Last Old Iron Show of the Millennium

Gas-up show brings in old iron from New York, Pennsylvania, Ohio and Ontario.

This fine Ajax engine owned by Stiles Bradley.

#3. This fine Ajax engine owned by Stiles Bradley features a counterbalanced disk crank, and hit and miss governing.

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Edna Terrace, New Hartford, New York 13413

On October 28, 2000, my friend Wayne Grenning held a gas-up at his home in Lockport, New York. Although the gas-up was held at a time of year when most of the old Iron of upstate New York is in cold storage, the weather cooperated with a clear but crisp fall day.

For a first-time event, there were quite a few folks there, from New York, Pennsylvania, Ohio, and Ontario, definitely an international event. Some very unusual engines were represented, including a Barrie engine made by the Canada Producer Gas Co. (photo 1). It was brought by Louis Barie, from Ontario, and has many unusual features for a small engine, including round connecting rod, cast name tag, ported exhaust, and counterbalanced crank (photo 2).

Photo 3 shows a fine Ajax engine owned by Stiles Bradley. It features a counterbalanced disk crank, and hit and miss governing. This is one of a very few 4 cycle Ajax engines left. Wayne, of course, had some of his goodies out for all to see, including his 5 HP electric lighting Otto (Photo 4). This engine has all original paint, and Wayne has it running to perfection. It is the subject of Wayne's current engine model project. Some of Wayne's world-famous models were also on display. Photo 5 shows a 1/7 scale Sombart, with prototype engine, an Ohio model built by Emory Campbell, a 2 cylinder Springfield, a regular Springfield scale, and a full size Parsell and Weed. Notice the brass blades of an original Lakebreese hot air fan behind the Sombart, and above that, a stack of rough base castings for the EL Otto model.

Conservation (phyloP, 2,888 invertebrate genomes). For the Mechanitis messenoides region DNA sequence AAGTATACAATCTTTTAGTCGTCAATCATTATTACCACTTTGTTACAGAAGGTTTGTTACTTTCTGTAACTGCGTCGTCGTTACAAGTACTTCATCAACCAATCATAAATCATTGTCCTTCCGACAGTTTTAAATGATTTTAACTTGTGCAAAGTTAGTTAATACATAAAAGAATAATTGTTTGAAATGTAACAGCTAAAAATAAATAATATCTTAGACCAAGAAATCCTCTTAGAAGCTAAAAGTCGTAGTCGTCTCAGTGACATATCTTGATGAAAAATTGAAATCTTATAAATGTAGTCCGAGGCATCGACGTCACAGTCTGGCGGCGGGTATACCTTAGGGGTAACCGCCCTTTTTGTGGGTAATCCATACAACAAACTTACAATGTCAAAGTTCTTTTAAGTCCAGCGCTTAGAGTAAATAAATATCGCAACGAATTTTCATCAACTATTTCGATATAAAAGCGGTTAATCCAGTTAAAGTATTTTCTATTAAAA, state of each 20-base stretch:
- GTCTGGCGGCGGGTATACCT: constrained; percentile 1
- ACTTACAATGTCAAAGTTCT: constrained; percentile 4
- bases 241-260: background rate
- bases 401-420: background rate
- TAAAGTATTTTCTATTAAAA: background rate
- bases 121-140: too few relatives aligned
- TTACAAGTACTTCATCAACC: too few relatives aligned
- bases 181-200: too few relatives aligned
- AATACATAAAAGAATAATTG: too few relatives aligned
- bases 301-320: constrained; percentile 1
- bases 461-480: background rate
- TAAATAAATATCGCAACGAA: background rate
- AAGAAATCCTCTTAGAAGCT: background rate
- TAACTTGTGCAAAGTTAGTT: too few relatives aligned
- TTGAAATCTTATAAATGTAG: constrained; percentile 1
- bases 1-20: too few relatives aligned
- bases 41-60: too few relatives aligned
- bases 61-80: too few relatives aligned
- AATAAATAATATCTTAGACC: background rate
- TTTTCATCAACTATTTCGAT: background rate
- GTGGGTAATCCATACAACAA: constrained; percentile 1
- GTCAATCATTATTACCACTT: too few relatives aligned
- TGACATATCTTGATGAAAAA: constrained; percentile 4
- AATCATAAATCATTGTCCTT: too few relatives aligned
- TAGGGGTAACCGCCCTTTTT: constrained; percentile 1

Lastly, Photo 5 shows a pair of engines made by the Bates and Edmonds Co., of Lansing, Michigan. These engines were both sold by the Fairbanks Co., and both have the original paint. The vertical is a 2 HP, made around 1907, and the Bulldog is a 2 HP, from around 1917. Behind that is a fine York engine. I am the proud owner of the Fairbanks engines, but, alas! not the York. Both of these engines feature the signature Bates and Edmonds 'pullrod' exhaust valve mechanism.

Other engines on hand include Craig Prucha's rare 10 HP, Boivard and Seyfang, a 1 HP Gray, 1 HP Associated, 1 HP Jaeger, 1 HP Economy, and a fine 10 HP Fairbanks-Morse 'N' pumping engine, belonging to Wayne. Many small toy steam engines were exhibited by Wayne, his son Alex, and me, along with other curiosities belonging to Wayne. It was a fine way to wrap up the 2000 show season, and a good final show of the millennium.

I am of the school that thinks 2001 is the first year of the new millennium, because when we are counting, be it engines or years, we all start with "1."